Iceberg twice the size of Manhattan breaks away from Greenland glacier
The iceberg calving from Greenland’s Petermann glacier on 17 July. Image by NASA
An iceberg that’s reportedly twice the size of Manhattan, New York, has torn away from Greenland’s Petermann glacier. The event has been captured by NASA’s Aqua satellite. Some scientists are claiming that recent global warming is to blame.
A massive iceberg measuring 260 sq kilometres already broke off of the Petermann Glacier in 2010.
Petermann Glacier is in north-west Greenland to the east of Nares Strait. It connects the Greenland ice sheet to the Arctic Ocean.
As for the latest ice loss from the glacier, researchers from the University of Delaware and the Canadian Ice Service have estimated that the ice island that broke free was twice the size of Manhattan, at 46 sq kilometres.
NASA's imaging spectroadiometer in its Aqua satellite captured the new iceberg calving and drifting downstream on 16-17 July 2012.
The space agency's polar-orbiting satellite makes multiple passes over the polar regions each day.
NASA's Earth Observatory reported that at 10.25am (UTC) on 16 July the iceberg was still close to the glacier. However, at 12pm (UTC) that same day the berg had started moving northward down the fjord.
Then, on 17 July, the same satellite spied a larger opening between the glacier and the iceberg, as well as some break-up of the thinner, downstream ice.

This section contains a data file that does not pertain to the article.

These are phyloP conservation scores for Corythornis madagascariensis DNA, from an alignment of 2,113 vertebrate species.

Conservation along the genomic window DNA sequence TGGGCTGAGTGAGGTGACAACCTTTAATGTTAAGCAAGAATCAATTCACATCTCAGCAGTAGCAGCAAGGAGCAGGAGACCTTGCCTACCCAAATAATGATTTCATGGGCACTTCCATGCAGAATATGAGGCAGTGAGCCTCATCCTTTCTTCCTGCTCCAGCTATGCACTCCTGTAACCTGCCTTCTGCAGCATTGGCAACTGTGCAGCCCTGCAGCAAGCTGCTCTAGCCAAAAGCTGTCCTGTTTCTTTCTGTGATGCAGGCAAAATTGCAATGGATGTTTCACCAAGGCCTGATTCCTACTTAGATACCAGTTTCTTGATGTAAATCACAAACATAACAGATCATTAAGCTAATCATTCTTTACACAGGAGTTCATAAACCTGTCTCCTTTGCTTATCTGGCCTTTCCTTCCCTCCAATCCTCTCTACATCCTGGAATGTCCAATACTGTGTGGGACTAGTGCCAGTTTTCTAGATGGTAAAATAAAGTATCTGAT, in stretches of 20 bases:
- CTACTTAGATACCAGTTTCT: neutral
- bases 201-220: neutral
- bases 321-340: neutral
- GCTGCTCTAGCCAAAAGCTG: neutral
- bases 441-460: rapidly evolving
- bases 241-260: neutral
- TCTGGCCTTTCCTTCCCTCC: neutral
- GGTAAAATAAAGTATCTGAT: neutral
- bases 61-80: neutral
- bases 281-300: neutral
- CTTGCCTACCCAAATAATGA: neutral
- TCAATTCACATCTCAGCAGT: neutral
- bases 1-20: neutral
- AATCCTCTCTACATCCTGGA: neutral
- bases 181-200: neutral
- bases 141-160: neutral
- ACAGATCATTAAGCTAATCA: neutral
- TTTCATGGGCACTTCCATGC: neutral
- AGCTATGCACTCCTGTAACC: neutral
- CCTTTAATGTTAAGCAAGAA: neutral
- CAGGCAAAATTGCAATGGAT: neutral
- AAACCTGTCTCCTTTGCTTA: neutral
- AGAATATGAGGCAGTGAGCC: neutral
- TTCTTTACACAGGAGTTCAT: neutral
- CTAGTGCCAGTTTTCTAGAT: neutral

"The Greenland ice sheet as a whole is shrinking, melting and reducing in size as the result of globally changing air and ocean temperatures and associated changes in circulation patterns in both the ocean and atmosphere," said Andreas Muenchow, an associate professor of physical ocean science and engineering at the University of Delaware.
Satellite image of the ice island that calved off the glacier on 5 August 2010
In his Icy Seas blog, Muenchow claimed the air around northern Greenland and Ellesmere Island has warmed by about 0.11 +/- 0.025°C per year since 1987.
"Northwest Greenland and north-east Canada are warming more than five times faster than the rest of the world," Muenchow wrote.
However, he said the "observed warming" is not proof that the diminishing ice shelf is caused by this.
Muenchow said this is because air temperatures have little effect on this glacier. "Ocean temperatures do, and our ocean temperature time series are only five to eight years long - too short to establish a robust warming signal," he said.
Floating taxi for polar bears and marine life
Muenchow believes this latest iceberg to break away from the Petermann Glacier will follow the path of the 2010 ice island. He said it would provide a "slow-moving floating taxi" for polar bears, seals and other marine life.
Back in 2003, Muenchow and his research team installed an ocean and sea ice observing array with U.S. National Science Foundation support in Nares Strait. The array has recorded data up to 2009.
Now, the Canadian Coast Guard ship Henry Larsen is set to make a voyage to Nares Strait and Petermann Fjord later this summer to recover moorings placed by the University of Delaware in 2009.
The scientists are hoping to recover the data from these moorings in order to glean more insights about ocean current, temperature, salinity and ice thickness at better than hourly intervals from 2009 up to now.